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Conversation Starters: Talk to an Indiana Senior about Giving Up the Keys

February 25, 2016

Conversation Starters: Talk to an Indiana Senior about Giving Up the Keys

The driving discussion is easily one of the most dreaded conversations adult children may need to have with their aging loved ones. It’s awkward and uncomfortable. Often times it leads to conflict.

Here are five steps you can take to make the conversation go a little more smoothly.

  1. Create a list of transportation options before you talk.

    Many of us are more agreeable to change if we know there is a plan in place and that we have a say in it. Providing your senior loved one with options but allowing them to be part of the planning process enables them to keep their independence and maintain their pride.

  2. Ask them how they feel about driving.

    You might be surprised to find they are fearful driving but don’t feel as if they have any alternative. They continue to drive because they don’t want to be a burden on family. This is where your list of options can be invaluable.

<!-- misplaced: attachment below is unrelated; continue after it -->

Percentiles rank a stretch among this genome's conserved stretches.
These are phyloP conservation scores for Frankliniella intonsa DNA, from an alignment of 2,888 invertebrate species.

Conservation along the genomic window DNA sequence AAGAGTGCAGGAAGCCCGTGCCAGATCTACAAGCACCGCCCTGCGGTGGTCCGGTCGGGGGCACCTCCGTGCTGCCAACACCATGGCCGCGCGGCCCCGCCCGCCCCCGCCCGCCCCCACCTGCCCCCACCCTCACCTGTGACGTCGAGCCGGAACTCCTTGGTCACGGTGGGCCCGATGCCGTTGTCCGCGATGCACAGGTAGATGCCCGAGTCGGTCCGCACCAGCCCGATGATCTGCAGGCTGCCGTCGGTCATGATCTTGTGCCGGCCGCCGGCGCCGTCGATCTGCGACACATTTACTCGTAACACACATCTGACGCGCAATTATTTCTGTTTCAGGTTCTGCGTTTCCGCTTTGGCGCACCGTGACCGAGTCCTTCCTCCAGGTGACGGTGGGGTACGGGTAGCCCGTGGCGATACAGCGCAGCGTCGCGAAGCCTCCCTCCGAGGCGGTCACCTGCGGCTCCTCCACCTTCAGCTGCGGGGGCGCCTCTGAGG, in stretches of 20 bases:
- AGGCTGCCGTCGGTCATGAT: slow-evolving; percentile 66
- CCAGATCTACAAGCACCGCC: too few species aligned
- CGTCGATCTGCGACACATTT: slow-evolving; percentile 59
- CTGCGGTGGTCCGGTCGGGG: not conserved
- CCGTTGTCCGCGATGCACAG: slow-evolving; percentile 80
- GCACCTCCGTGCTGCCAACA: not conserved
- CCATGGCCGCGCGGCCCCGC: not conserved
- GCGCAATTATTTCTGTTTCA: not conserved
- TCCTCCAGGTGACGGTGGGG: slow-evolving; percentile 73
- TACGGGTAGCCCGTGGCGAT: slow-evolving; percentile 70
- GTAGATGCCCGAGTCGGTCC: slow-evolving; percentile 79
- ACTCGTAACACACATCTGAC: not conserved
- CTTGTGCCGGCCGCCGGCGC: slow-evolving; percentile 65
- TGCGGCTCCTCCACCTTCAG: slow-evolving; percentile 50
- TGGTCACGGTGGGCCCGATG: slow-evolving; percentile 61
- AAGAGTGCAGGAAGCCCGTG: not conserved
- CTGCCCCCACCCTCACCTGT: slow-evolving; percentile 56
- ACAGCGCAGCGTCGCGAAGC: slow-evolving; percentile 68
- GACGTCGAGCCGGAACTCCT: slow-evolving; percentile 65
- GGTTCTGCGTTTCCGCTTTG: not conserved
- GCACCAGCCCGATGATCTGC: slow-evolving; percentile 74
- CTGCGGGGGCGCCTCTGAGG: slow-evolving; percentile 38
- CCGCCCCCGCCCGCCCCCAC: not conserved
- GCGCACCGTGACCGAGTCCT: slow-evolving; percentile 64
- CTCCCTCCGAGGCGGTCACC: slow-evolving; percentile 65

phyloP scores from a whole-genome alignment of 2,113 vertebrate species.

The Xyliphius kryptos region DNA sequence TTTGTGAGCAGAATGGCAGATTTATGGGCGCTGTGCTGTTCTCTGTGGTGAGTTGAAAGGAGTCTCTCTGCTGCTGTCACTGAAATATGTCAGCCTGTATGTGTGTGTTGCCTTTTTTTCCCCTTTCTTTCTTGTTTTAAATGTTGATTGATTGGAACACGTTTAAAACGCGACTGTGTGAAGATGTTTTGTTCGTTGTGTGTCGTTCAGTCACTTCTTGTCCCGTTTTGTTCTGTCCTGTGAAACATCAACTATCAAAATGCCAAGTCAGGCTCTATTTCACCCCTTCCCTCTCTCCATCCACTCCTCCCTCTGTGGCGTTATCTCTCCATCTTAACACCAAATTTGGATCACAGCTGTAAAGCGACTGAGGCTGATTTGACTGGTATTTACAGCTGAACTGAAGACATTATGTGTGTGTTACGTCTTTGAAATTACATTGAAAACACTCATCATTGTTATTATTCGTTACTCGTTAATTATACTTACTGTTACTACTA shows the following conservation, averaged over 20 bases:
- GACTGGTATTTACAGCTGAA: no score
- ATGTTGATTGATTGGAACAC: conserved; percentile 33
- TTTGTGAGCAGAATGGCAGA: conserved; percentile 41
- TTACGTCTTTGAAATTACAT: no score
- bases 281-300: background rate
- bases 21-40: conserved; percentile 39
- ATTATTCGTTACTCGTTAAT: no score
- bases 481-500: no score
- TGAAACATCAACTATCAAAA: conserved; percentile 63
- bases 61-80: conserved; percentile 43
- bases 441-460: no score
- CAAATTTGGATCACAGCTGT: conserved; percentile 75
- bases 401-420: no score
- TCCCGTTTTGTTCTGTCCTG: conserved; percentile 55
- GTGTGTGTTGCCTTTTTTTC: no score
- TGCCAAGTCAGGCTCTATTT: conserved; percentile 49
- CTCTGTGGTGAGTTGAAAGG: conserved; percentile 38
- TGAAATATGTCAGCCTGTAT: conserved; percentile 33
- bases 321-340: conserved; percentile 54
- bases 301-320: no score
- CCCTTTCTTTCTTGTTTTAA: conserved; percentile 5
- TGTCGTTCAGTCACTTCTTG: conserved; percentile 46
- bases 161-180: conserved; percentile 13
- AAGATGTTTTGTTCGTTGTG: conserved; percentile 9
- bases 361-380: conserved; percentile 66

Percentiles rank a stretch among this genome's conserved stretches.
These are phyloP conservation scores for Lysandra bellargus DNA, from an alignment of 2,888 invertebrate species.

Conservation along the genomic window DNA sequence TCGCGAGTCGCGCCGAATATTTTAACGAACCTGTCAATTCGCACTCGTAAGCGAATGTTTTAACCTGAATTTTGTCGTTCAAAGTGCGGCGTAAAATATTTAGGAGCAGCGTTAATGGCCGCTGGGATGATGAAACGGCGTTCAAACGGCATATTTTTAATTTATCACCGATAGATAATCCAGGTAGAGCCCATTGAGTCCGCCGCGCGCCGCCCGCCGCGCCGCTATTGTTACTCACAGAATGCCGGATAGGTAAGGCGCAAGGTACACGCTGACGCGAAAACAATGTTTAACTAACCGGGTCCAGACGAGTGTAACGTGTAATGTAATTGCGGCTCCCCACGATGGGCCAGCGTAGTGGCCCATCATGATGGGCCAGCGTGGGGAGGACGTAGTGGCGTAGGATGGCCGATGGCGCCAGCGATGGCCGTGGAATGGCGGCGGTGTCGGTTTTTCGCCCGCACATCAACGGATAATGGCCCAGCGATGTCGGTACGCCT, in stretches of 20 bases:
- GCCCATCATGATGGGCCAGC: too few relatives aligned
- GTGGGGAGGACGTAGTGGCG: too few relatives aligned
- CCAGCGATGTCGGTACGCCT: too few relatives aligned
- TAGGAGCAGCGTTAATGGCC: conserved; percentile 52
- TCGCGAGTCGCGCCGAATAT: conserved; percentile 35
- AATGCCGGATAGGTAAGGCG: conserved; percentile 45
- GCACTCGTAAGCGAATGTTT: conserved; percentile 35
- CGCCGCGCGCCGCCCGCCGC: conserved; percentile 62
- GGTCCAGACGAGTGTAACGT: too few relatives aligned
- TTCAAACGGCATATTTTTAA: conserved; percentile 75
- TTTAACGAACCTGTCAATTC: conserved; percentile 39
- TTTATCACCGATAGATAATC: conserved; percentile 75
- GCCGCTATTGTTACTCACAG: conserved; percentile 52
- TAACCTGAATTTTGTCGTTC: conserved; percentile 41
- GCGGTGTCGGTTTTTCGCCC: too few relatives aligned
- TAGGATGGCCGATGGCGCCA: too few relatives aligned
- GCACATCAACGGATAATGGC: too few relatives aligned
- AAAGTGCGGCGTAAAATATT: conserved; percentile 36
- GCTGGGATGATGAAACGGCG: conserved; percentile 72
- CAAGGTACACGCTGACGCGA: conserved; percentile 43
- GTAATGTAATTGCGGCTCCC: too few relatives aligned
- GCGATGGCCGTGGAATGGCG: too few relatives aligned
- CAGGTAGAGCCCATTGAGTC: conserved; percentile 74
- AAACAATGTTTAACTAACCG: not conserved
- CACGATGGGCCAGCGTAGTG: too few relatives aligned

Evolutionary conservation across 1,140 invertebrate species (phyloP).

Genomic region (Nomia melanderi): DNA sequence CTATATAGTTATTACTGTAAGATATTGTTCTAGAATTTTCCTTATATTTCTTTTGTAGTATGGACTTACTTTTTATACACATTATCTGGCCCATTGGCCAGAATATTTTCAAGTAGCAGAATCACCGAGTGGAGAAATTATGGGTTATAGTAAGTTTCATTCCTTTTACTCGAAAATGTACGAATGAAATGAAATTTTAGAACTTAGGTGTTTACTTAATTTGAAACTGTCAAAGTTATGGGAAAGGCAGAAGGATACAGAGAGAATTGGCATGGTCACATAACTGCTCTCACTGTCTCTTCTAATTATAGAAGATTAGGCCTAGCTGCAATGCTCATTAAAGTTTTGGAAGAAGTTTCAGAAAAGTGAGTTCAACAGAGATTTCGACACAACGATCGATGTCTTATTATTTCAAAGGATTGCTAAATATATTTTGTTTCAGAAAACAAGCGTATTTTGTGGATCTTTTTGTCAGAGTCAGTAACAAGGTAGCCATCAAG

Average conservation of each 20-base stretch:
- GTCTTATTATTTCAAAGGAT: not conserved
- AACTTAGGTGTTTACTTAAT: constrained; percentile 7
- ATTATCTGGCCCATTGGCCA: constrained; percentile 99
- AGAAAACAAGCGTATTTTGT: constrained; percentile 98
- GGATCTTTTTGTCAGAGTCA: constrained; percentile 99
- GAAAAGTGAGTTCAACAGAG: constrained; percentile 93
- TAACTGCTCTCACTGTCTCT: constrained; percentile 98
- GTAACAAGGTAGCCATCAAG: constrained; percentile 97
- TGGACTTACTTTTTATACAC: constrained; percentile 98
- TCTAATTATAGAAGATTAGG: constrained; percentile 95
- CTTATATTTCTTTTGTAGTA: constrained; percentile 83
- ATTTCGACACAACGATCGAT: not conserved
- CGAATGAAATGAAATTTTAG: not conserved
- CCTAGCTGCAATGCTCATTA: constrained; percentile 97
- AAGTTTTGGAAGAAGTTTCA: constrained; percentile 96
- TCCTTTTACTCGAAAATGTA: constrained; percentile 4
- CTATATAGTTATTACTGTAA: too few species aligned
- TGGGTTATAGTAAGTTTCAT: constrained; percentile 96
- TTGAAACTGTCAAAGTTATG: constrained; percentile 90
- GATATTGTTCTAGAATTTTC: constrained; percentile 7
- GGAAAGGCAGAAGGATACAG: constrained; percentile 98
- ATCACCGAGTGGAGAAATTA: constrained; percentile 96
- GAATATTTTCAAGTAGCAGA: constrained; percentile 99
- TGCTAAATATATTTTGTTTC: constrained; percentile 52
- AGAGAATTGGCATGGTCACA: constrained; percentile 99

3. Discuss their health.

    Chronic health conditions, medications side effects, and other aging issues can lead to declining driving skills. According to AAA, more than 75 percent of drivers age 65 or older take one or more medications each day, but less than 33 percent know the impact of their prescriptions on their driving performance.

  4. Use an example.

    An effective way to start discussing driving is to tell an actual (or fictional) story about a friend’s parent who experienced a minor car accident and how the family dealt with the new driving arrangements.

    For example, you can tell the story about Molly’s father, Dan. Dan backed into a car in the grocery store parking lot last week. Luckily, no one was injured, but it was still a scary moment. Dan didn’t see the car coming because his eyesight is poor and he ignored this health issue. Since the accident, Molly and her sister are helping Dan with rides to appointments and errands.

    A story shows that driving with health issues or other risks presents obvious concerns. It also proves that giving up the keys isn’t always a terrible option.

Finally, discuss the rewards associated with giving up the keys. The risks of driving with health issues are obvious, but the rewards of hanging up the keys are not always clear. Talk to your loved one about the time you can spend running errands and going to appointments together.

Also, remind them that not having to worry about their safety on the road will help give you peace of mind. When your aging loved one realizes you are here to help, they may be open to a productive conversation about giving up the keys.